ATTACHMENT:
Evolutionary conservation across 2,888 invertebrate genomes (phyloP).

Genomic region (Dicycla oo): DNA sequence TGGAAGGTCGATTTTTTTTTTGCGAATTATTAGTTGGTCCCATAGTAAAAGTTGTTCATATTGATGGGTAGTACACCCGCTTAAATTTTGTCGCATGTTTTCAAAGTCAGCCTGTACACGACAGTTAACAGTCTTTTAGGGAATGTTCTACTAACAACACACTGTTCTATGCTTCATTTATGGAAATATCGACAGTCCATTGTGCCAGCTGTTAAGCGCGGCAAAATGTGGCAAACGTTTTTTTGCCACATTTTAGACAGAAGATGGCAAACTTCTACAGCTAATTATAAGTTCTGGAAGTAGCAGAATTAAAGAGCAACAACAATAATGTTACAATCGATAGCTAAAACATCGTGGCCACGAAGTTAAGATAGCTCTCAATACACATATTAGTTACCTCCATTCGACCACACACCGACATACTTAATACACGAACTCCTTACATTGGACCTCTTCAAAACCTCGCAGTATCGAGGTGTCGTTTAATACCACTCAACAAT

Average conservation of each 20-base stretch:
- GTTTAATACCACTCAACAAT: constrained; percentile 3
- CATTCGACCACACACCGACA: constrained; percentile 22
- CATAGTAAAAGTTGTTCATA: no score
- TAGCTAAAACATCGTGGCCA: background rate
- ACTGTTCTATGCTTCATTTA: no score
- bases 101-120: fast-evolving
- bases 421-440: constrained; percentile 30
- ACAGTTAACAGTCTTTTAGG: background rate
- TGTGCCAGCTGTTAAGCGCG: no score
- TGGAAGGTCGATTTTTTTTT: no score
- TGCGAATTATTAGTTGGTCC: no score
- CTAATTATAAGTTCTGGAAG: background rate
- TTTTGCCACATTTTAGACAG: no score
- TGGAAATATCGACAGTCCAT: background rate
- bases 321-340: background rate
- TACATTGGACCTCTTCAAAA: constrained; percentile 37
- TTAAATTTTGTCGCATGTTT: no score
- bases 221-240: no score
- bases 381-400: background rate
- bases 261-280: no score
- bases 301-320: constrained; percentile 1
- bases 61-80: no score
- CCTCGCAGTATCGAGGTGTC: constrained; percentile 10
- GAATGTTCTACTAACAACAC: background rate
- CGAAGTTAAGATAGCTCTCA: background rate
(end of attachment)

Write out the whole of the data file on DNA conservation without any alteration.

Evolutionary conservation across 2,888 invertebrate genomes (phyloP).

Genomic region (Dicycla oo): DNA sequence TGGAAGGTCGATTTTTTTTTTGCGAATTATTAGTTGGTCCCATAGTAAAAGTTGTTCATATTGATGGGTAGTACACCCGCTTAAATTTTGTCGCATGTTTTCAAAGTCAGCCTGTACACGACAGTTAACAGTCTTTTAGGGAATGTTCTACTAACAACACACTGTTCTATGCTTCATTTATGGAAATATCGACAGTCCATTGTGCCAGCTGTTAAGCGCGGCAAAATGTGGCAAACGTTTTTTTGCCACATTTTAGACAGAAGATGGCAAACTTCTACAGCTAATTATAAGTTCTGGAAGTAGCAGAATTAAAGAGCAACAACAATAATGTTACAATCGATAGCTAAAACATCGTGGCCACGAAGTTAAGATAGCTCTCAATACACATATTAGTTACCTCCATTCGACCACACACCGACATACTTAATACACGAACTCCTTACATTGGACCTCTTCAAAACCTCGCAGTATCGAGGTGTCGTTTAATACCACTCAACAAT

Average conservation of each 20-base stretch:
- GTTTAATACCACTCAACAAT: constrained; percentile 3
- CATTCGACCACACACCGACA: constrained; percentile 22
- CATAGTAAAAGTTGTTCATA: no score
- TAGCTAAAACATCGTGGCCA: background rate
- ACTGTTCTATGCTTCATTTA: no score
- bases 101-120: fast-evolving
- bases 421-440: constrained; percentile 30
- ACAGTTAACAGTCTTTTAGG: background rate
- TGTGCCAGCTGTTAAGCGCG: no score
- TGGAAGGTCGATTTTTTTTT: no score
- TGCGAATTATTAGTTGGTCC: no score
- CTAATTATAAGTTCTGGAAG: background rate
- TTTTGCCACATTTTAGACAG: no score
- TGGAAATATCGACAGTCCAT: background rate
- bases 321-340: background rate
- TACATTGGACCTCTTCAAAA: constrained; percentile 37
- TTAAATTTTGTCGCATGTTT: no score
- bases 221-240: no score
- bases 381-400: background rate
- bases 261-280: no score
- bases 301-320: constrained; percentile 1
- bases 61-80: no score
- CCTCGCAGTATCGAGGTGTC: constrained; percentile 10
- GAATGTTCTACTAACAACAC: background rate
- CGAAGTTAAGATAGCTCTCA: background rate